A Quarter of Adults Don’t Want Children—and They’re Just As Happy

Couple laying on the couch

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Key Takeaways

  • Fewer people are having children either by choice or due to circumstance.
  • A recent study found that life satisfaction of people who choose not to have children is no different from parents or people who are childless for other reasons.
  • Choosing not to have children is much more common now as adults follow different life paths than the traditional family structure.

Having a child is often thought of as an important milestone in an adult's life. Many adults assume this as the natural progression, and those who have children of their own often look at child-free individuals as if they're missing out.

But the reality is that fewer people are having babies for reasons that vary from health circumstances, financial reasons, concern about the future of the planet or simply having other priorities, according to a poll from the New York Times.

Regardless of the reason, more adults are making this choice each year. So, a recent study from Michigan State University set out to gauge how these individuals feel about life after making that decision.

"There’s been a lot of talk recently about declining fertility rates in the United States and around the world, and at the same time, more and more people are being open about their choice not to have kids," says one of the study's researchers, Jennifer Watling Neal, PhD. "We really wanted to understand these child-free people a little bit better."

The Research

While past research has measured life satisfaction among adults without children, this study is the first to disentangle individuals who choose not to have children from those who wish to be parents in the future or those who perhaps aren't able to have children due to fertility issues or other circumstances.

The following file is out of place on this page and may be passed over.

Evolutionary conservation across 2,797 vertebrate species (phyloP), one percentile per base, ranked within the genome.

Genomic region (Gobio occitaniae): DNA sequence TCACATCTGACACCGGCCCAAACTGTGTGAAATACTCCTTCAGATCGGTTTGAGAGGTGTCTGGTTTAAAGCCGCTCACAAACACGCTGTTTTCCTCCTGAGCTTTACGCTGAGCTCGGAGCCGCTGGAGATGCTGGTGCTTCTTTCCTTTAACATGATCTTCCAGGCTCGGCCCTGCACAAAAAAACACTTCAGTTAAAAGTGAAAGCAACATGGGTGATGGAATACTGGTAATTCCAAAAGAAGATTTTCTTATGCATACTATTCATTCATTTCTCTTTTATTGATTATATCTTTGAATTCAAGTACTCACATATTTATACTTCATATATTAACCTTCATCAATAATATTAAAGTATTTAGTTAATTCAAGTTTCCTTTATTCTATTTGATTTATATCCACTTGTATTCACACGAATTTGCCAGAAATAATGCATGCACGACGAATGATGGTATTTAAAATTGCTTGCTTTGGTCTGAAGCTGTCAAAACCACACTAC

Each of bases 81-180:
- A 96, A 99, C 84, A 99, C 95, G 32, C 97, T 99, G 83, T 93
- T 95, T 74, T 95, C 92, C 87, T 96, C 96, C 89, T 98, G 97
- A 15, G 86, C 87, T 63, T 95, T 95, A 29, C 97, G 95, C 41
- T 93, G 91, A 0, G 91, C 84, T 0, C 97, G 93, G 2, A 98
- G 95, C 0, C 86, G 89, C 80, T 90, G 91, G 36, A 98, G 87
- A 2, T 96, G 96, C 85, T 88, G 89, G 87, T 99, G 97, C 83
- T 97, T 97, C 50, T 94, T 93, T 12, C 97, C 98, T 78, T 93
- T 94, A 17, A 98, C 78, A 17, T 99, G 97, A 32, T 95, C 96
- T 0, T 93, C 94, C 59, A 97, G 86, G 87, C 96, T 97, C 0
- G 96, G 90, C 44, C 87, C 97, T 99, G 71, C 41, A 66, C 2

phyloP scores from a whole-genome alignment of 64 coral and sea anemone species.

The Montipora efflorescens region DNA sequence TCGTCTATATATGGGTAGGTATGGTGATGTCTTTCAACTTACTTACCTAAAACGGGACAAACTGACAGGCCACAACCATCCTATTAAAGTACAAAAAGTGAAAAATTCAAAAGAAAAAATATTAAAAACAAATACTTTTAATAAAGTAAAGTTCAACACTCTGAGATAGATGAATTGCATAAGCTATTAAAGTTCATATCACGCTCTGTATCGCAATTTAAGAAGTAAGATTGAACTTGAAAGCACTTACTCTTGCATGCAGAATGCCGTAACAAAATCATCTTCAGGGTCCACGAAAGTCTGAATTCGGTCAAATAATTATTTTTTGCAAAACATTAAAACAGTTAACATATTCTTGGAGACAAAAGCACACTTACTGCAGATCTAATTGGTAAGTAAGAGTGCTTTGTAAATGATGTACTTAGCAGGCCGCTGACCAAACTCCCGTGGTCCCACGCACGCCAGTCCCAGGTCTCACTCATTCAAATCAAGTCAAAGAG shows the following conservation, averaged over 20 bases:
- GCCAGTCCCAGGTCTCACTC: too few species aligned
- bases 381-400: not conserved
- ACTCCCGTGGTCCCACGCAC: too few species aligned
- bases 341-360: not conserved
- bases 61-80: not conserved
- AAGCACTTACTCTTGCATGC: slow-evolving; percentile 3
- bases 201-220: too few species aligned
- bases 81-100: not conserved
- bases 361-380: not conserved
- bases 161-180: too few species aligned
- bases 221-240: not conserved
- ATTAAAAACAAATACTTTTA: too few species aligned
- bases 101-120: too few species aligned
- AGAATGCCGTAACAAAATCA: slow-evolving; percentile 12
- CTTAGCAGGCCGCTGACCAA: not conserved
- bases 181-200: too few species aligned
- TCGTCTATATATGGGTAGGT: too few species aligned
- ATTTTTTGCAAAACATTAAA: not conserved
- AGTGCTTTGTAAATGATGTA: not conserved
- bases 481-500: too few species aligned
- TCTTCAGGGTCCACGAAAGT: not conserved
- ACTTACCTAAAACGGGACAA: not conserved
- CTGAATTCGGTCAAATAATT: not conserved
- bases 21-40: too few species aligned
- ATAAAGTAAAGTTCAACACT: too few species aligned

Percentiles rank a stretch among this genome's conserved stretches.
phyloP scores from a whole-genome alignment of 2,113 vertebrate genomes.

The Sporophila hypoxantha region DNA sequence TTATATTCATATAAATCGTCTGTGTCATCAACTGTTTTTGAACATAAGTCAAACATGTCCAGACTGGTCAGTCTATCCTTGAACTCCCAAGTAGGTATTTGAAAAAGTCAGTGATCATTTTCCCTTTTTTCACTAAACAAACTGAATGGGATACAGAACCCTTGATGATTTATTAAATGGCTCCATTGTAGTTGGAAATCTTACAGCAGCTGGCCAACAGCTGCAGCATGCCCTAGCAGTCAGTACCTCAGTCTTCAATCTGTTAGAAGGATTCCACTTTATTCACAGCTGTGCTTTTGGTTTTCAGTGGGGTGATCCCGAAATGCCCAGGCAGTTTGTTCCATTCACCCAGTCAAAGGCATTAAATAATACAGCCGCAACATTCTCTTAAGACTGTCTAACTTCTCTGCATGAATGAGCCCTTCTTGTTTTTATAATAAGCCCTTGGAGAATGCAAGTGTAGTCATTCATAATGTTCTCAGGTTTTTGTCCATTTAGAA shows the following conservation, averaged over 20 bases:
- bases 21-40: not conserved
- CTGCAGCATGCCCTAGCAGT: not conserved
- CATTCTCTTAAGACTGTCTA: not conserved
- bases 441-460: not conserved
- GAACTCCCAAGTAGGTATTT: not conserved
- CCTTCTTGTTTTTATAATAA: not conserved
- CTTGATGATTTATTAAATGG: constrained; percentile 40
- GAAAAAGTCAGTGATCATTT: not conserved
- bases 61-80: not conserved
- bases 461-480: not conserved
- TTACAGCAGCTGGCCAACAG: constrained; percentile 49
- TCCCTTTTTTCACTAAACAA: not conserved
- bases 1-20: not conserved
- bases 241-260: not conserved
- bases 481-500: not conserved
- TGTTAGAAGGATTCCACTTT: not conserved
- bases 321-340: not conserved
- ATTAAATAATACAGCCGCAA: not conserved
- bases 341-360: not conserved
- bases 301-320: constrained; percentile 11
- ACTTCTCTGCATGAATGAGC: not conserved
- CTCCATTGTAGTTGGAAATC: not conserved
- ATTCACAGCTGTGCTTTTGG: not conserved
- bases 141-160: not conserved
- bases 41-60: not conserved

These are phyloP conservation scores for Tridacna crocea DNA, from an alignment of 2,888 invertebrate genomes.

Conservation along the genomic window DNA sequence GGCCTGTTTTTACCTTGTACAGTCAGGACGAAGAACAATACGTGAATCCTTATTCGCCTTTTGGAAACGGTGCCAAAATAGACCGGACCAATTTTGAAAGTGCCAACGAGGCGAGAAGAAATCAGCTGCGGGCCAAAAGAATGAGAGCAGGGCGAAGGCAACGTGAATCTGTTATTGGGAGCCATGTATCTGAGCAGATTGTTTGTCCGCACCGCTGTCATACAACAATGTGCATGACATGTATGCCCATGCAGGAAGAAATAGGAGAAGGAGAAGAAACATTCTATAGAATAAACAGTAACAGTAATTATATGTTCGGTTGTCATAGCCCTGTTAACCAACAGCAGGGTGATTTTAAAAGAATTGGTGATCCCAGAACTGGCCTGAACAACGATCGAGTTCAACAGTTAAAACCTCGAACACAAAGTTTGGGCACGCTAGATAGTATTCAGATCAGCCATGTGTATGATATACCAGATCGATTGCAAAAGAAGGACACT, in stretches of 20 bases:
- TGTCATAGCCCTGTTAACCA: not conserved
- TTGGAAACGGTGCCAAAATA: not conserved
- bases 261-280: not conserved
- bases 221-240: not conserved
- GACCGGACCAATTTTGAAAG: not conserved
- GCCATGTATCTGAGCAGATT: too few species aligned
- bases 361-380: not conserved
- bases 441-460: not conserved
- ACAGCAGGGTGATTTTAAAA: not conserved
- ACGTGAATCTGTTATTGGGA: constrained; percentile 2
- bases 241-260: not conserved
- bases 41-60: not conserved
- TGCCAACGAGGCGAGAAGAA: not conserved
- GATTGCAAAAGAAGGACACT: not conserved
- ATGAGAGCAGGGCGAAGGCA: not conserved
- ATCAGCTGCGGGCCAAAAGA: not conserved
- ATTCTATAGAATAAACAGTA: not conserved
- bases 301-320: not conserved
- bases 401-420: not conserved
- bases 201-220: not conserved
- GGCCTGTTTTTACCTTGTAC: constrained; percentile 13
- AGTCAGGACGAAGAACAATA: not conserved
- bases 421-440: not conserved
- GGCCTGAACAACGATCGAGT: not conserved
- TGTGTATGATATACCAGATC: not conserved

For this particular study, researchers analyzed data from a representative sample of almost 1,000 adults. Participants were presented a survey containing three questions asking whether they have or ever have had biological or adopted children, whether they plan to have or adopt a child in the future and whether they wish they had or could have biological or adopted children.

These questions are significant in that they establish the contexts of different non-parent circumstances. Additionally, participants were asked to rate their life satisfaction and feelings toward child-free individuals and answer questions about their political ideology and personality traits.

Jennifer Watling Neal, PhD

People are equally satisfied with life regardless of their reproductive choices, and that makes sense that people are making the decisions that are right for them.

— Jennifer Watling Neal, PhD

The findings, published in PLOS ONE, showed no difference in life satisfaction and little difference in personality traits between child-free adults, parents and other types of non-parents. Child-free individuals, however, were found to be more liberal than parents and other types of non-parents.

The most surprising finding, though, was the number of individuals that identify as child-free at 27% of the sample. Previous studies have estimated this number between 2–9%, Watling Neal says.

“People are equally satisfied with life regardless of their reproductive choices, and that makes sense that people are making the decisions that are right for them,” she says.

Sheenie Ambardar, MD